Battle of the bus lanes

Result of driver entering cycle safe lane in Stoke Newington

You can say cycling has become second nature here in the borough of Hackney.  According to London Cycling Campaign (LCC  represents cyclists in London), not only does Hackney have the highest percentage of people cycling to work in London out of any London borough, but also an ever increasing amount of people taking to the pedal regularly.

With so many cyclists on the road, safety is a number one issue as is proper road planning.   In 2002 London began undertaking a pilot: allowing motorbikes to ride in selected bus lanes – sharing this section of the road with buses and cyclist.  Thus began the battle between motorbike riders or powered two wheelers (P2W) and cyclist.

The pilot findings of 2002 were challenged and campaign groups began to build up a momentum, effectively resulting in the Mayor Boris Johnson’s manifesto, where he gave an undertaking to allow the trials to continue.

LCC  effectively argued that motorbikes in the bus lanes would deter cycling and would be unsafe for cyclists.

The British Motorcyclists Federation campaigned for the inclusion of P2W, citing successful cities such as Manchester who have introduced motorbikes in all the bus lanes over the city after a successful trial.

The Department for Transport could not agree on a policy and issued a statement on their website which suggested the local highway and or the local authority are better placed to decide on the matter.

On the 5 January 2009 an experimental traffic order came in to use across London, along with a further and more comprehensive trial.  The objective of this trial had shifted away from safety and was now concerned with ‘traffic flow’.  This effectively changed the focus from, bus lanes are safer spaces for motorbikes to drive in, to bus lanes allow motorbikes easier traffic flow.  The argument is P2W can pass other road vehicles by driving in the bus lane and thus allow more space on the main carriageway for cars, vans and lorries to share.  Ultimately, this allows better traffic flow for everyone.

The second trial has concluded and Transport for London (TFL) has just published those results on their website.  The second trial covered fifty six sites in total, 28 locations had motorbikes sharing the bus lanes and the other twenty eight sites continued with existing traffic regulations – which generally meant no motorbikes in the bus lanes while the lanes were in operation for bus use.

Headline comments are that motorbikes in bus lanes did not impact on bus flows and cycling has increased across London, which suggests motorbikes did not deter cyclist.  However the accident data in TFL’s report was again challenged by both cycling and motorbike groups.  LCC say accidents have increased for cyclist and TFL state those increases are not statistically significant at this time and that accidents for motorbikes have been a much bigger increase.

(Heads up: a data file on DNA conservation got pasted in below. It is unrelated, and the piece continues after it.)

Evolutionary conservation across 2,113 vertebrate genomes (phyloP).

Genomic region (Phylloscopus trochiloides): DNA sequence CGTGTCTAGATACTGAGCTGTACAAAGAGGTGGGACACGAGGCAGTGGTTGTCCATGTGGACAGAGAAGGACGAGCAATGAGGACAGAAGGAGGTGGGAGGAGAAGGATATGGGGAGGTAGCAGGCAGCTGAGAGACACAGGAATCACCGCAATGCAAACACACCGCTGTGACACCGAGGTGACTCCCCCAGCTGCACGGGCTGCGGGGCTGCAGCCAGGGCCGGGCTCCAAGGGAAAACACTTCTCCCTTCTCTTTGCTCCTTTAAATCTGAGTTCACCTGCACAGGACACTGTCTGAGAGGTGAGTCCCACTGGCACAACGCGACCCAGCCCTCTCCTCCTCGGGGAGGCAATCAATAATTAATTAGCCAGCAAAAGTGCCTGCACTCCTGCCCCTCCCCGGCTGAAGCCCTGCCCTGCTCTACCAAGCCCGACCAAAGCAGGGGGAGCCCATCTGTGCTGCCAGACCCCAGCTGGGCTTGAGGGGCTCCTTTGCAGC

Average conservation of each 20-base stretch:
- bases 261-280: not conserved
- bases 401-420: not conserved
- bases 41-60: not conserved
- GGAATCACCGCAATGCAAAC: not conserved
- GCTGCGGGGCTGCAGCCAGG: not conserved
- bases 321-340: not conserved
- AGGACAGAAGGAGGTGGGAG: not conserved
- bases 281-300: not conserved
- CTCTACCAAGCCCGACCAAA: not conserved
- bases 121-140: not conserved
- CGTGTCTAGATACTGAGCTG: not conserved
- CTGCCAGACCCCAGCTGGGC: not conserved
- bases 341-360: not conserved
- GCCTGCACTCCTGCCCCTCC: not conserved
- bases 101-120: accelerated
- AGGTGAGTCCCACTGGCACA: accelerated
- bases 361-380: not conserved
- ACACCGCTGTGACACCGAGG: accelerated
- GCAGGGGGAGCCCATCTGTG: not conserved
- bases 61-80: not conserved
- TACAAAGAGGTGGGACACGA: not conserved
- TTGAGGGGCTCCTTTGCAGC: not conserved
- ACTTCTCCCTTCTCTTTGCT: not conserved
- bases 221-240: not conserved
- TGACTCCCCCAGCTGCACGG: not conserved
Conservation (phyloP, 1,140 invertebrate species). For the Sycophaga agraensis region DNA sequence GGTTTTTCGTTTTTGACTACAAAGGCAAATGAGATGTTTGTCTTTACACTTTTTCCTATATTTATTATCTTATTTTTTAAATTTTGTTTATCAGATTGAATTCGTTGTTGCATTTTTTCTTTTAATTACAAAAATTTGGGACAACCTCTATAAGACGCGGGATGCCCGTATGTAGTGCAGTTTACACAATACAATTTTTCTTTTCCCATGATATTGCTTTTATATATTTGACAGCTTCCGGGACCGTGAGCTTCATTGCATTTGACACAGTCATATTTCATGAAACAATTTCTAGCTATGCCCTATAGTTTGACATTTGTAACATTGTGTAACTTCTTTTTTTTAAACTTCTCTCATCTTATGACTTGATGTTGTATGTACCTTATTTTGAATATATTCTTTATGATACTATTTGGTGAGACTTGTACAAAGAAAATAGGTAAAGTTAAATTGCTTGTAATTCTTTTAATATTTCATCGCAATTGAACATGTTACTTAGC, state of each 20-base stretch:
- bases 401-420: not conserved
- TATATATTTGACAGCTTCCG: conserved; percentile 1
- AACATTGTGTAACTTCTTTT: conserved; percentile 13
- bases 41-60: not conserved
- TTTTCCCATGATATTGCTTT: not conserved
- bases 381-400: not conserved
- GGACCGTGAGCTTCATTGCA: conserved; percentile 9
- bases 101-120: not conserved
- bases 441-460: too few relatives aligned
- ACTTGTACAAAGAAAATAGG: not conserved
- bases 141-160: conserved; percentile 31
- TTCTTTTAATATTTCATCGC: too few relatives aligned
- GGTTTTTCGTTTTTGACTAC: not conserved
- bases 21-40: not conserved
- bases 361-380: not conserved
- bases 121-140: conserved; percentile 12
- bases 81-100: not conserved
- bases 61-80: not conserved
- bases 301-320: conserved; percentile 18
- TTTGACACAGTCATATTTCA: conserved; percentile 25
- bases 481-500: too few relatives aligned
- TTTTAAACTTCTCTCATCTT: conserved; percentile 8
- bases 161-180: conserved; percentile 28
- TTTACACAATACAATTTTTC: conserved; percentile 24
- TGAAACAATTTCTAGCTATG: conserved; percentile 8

The battle of the bus lanes continues on, with TFL preparing for a further pilot.  LCC have suggested the research stop as according to the current legislation, Temporary Traffic Orders can only be applied and used once – meaning the pilot has to either be implemented or abandoned.  Motorbike groups welcome a further, broader and more detailed study so that more motorbikes can use the lanes.  And others generally feel that at just under a million for further research on data that already exists, appears a little decadent; especially when all other public services are slashing their budgets.

What appears to be a key message for motorbikes for today is that: riding in the bus lane will decrease your journey time, but may also be a fast route to either the casualty department or police cell – as the results from this study also show that more motorbike riders are caught speeding in bus lanes and have more accidents from mainly cars turning left off the main carriageway into side roads.

TFL have undertaken another marketing campaign alerting car drivers of P2W in bus lanes; however, little or no consultation has involved insurance companies.  If car drivers knew from the outset that crossing bus lane would mainly be their liability – as is the case in other countries, and that insurers placed a higher excess on these types of accidents, it is likely that more car drivers would take better care as in cases like the one depicted in the photo above, where the young car driver entered the cycle safe zone at the end of the bus lane in Rectory Road, Hackney, to turn left and for some unknown reason could not see the cyclist, such accidents would become a rarity instead of the norm.

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